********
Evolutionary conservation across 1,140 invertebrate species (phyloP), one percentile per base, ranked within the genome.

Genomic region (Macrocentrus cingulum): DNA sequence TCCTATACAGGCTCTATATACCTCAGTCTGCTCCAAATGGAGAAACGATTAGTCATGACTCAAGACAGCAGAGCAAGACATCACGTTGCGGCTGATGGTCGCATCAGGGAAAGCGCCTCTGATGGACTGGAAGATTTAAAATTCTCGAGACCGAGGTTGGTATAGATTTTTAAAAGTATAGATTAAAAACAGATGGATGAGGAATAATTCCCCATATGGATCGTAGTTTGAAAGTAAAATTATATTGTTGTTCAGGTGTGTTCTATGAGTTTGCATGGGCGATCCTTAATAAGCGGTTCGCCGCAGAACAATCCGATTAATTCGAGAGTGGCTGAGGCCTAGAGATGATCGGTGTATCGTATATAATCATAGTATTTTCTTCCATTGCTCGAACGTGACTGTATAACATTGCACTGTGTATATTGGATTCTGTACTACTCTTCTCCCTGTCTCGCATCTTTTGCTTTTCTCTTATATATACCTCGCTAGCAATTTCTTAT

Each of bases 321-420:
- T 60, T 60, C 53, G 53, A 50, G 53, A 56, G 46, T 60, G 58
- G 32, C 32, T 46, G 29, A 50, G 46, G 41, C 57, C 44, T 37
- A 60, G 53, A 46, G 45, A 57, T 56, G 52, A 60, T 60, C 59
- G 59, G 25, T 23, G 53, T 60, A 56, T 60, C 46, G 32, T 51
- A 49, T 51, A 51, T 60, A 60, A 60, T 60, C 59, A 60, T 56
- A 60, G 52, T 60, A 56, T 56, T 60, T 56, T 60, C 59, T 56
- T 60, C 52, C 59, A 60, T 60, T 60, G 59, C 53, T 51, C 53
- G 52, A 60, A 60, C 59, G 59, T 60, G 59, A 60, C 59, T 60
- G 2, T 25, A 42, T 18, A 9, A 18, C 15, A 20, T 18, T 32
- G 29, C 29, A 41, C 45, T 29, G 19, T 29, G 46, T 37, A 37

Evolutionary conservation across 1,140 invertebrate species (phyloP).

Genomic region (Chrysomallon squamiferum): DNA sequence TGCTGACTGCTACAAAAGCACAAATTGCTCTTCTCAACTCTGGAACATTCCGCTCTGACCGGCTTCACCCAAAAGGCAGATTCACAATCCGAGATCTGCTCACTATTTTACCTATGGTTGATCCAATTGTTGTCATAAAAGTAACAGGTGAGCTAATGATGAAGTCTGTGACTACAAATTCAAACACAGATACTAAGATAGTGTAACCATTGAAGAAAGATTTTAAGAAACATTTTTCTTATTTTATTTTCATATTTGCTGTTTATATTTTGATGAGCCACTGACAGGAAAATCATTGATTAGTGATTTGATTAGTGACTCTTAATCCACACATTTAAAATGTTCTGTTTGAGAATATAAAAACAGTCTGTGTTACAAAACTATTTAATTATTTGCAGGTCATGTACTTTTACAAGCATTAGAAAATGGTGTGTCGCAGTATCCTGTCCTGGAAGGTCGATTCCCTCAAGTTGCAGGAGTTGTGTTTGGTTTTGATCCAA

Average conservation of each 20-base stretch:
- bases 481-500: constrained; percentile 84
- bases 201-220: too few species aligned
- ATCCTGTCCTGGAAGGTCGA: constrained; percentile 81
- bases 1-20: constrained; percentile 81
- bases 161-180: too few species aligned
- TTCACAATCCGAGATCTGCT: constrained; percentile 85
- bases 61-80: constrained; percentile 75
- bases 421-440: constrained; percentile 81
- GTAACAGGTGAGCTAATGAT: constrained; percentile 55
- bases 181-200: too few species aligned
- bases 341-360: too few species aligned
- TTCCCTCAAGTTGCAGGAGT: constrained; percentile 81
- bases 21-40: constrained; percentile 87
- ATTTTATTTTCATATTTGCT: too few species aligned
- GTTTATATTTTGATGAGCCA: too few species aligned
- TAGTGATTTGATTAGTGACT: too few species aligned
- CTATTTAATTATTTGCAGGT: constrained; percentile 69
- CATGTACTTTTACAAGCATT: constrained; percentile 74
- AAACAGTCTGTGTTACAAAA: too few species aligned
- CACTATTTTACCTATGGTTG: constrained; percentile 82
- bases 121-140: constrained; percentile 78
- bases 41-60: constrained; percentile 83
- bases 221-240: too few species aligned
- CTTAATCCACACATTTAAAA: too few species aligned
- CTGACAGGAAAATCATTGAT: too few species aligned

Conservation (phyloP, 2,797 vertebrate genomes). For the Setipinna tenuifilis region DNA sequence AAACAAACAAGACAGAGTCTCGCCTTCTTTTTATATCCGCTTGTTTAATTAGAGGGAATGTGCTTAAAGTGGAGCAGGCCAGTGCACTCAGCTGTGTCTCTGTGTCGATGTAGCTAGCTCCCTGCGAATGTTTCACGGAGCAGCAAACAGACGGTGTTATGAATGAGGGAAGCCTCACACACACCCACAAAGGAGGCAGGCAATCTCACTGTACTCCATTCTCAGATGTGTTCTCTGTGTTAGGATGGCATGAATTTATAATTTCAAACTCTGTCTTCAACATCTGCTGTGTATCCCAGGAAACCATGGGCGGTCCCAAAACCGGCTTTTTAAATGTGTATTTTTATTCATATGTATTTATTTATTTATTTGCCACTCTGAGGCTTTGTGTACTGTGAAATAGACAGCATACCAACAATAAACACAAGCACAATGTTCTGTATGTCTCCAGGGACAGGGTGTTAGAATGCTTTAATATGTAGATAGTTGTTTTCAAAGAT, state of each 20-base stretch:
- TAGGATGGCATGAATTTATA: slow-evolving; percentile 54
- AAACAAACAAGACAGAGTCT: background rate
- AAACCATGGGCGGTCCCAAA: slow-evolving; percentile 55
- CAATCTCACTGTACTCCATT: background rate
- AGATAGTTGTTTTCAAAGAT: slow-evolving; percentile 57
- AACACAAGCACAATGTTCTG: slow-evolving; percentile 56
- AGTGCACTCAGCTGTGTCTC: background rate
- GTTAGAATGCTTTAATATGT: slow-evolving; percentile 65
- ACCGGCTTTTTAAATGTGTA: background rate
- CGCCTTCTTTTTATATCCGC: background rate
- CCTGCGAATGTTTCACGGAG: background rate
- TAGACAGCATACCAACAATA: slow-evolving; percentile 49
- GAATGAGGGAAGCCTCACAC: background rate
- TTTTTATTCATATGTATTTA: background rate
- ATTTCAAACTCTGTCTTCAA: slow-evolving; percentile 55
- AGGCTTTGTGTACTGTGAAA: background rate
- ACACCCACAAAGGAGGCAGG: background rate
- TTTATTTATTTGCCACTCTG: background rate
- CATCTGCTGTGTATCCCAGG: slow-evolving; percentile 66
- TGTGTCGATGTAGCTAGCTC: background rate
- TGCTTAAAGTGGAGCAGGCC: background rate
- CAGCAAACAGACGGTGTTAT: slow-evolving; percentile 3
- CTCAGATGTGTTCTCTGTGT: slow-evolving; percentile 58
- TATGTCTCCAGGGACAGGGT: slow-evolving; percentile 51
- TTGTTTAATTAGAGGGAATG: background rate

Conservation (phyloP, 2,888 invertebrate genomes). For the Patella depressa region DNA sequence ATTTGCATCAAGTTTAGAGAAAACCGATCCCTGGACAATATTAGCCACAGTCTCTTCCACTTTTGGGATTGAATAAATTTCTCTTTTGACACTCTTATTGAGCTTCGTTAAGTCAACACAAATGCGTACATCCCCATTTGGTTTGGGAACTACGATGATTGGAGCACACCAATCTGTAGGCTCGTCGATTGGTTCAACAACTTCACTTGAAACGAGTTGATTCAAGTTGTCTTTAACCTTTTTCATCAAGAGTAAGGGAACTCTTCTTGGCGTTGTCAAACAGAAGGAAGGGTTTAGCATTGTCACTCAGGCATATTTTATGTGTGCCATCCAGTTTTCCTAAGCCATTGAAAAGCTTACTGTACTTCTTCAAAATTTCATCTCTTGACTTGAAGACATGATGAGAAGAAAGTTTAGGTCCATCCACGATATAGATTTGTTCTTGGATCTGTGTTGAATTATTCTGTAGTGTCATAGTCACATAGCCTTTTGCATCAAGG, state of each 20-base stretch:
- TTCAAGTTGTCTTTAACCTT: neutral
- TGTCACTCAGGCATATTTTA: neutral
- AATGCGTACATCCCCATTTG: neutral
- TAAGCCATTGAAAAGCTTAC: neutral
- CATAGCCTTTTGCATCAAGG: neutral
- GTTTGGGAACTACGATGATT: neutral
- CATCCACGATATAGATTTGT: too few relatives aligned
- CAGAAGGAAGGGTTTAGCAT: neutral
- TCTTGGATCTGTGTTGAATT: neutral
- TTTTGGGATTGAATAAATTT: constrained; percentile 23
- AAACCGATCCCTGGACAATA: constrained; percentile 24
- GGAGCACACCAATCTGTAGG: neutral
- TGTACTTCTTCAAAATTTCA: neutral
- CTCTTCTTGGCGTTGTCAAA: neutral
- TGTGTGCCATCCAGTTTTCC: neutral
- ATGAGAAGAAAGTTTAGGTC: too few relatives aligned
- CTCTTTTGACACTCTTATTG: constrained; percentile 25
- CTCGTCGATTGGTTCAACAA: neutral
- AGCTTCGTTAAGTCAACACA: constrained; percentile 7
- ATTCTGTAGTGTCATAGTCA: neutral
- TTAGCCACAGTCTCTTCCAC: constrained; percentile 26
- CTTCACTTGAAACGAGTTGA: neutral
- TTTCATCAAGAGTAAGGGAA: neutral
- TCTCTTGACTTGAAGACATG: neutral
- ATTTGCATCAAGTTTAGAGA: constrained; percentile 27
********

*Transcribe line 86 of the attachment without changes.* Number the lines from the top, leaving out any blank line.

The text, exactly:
- CTCGTCGATTGGTTCAACAA: neutral